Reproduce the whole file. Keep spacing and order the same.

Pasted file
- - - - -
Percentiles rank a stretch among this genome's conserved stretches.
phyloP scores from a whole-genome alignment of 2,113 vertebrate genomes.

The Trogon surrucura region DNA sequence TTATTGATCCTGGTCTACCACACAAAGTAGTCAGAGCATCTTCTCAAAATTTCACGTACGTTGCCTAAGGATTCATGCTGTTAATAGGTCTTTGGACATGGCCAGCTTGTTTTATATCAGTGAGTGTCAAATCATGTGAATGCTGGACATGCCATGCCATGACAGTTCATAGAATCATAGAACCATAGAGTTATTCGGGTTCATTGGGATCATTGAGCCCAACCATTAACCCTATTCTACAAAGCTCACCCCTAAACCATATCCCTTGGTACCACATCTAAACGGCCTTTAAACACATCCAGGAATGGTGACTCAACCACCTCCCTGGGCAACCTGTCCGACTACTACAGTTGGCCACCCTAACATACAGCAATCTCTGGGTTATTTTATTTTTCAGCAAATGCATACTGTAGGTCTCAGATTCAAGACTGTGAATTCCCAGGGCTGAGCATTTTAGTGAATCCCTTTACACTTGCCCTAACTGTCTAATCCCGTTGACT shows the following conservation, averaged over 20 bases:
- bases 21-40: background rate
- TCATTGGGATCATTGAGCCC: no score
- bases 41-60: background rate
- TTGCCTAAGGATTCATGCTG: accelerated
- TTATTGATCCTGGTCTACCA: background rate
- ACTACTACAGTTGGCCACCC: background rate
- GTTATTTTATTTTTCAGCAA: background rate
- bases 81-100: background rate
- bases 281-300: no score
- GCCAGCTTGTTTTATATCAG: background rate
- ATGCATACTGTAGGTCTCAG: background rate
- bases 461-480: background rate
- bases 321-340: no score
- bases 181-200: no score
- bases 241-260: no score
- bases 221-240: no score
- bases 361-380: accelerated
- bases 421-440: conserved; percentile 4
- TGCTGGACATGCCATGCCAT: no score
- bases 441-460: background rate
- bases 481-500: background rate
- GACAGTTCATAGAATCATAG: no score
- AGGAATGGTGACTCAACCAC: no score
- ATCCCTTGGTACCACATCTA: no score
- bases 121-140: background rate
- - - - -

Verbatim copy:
Percentiles rank a stretch among this genome's conserved stretches.
phyloP scores from a whole-genome alignment of 2,113 vertebrate genomes.

The Trogon surrucura region DNA sequence TTATTGATCCTGGTCTACCACACAAAGTAGTCAGAGCATCTTCTCAAAATTTCACGTACGTTGCCTAAGGATTCATGCTGTTAATAGGTCTTTGGACATGGCCAGCTTGTTTTATATCAGTGAGTGTCAAATCATGTGAATGCTGGACATGCCATGCCATGACAGTTCATAGAATCATAGAACCATAGAGTTATTCGGGTTCATTGGGATCATTGAGCCCAACCATTAACCCTATTCTACAAAGCTCACCCCTAAACCATATCCCTTGGTACCACATCTAAACGGCCTTTAAACACATCCAGGAATGGTGACTCAACCACCTCCCTGGGCAACCTGTCCGACTACTACAGTTGGCCACCCTAACATACAGCAATCTCTGGGTTATTTTATTTTTCAGCAAATGCATACTGTAGGTCTCAGATTCAAGACTGTGAATTCCCAGGGCTGAGCATTTTAGTGAATCCCTTTACACTTGCCCTAACTGTCTAATCCCGTTGACT shows the following conservation, averaged over 20 bases:
- bases 21-40: background rate
- TCATTGGGATCATTGAGCCC: no score
- bases 41-60: background rate
- TTGCCTAAGGATTCATGCTG: accelerated
- TTATTGATCCTGGTCTACCA: background rate
- ACTACTACAGTTGGCCACCC: background rate
- GTTATTTTATTTTTCAGCAA: background rate
- bases 81-100: background rate
- bases 281-300: no score
- GCCAGCTTGTTTTATATCAG: background rate
- ATGCATACTGTAGGTCTCAG: background rate
- bases 461-480: background rate
- bases 321-340: no score
- bases 181-200: no score
- bases 241-260: no score
- bases 221-240: no score
- bases 361-380: accelerated
- bases 421-440: conserved; percentile 4
- TGCTGGACATGCCATGCCAT: no score
- bases 441-460: background rate
- bases 481-500: background rate
- GACAGTTCATAGAATCATAG: no score
- AGGAATGGTGACTCAACCAC: no score
- ATCCCTTGGTACCACATCTA: no score
- bases 121-140: background rate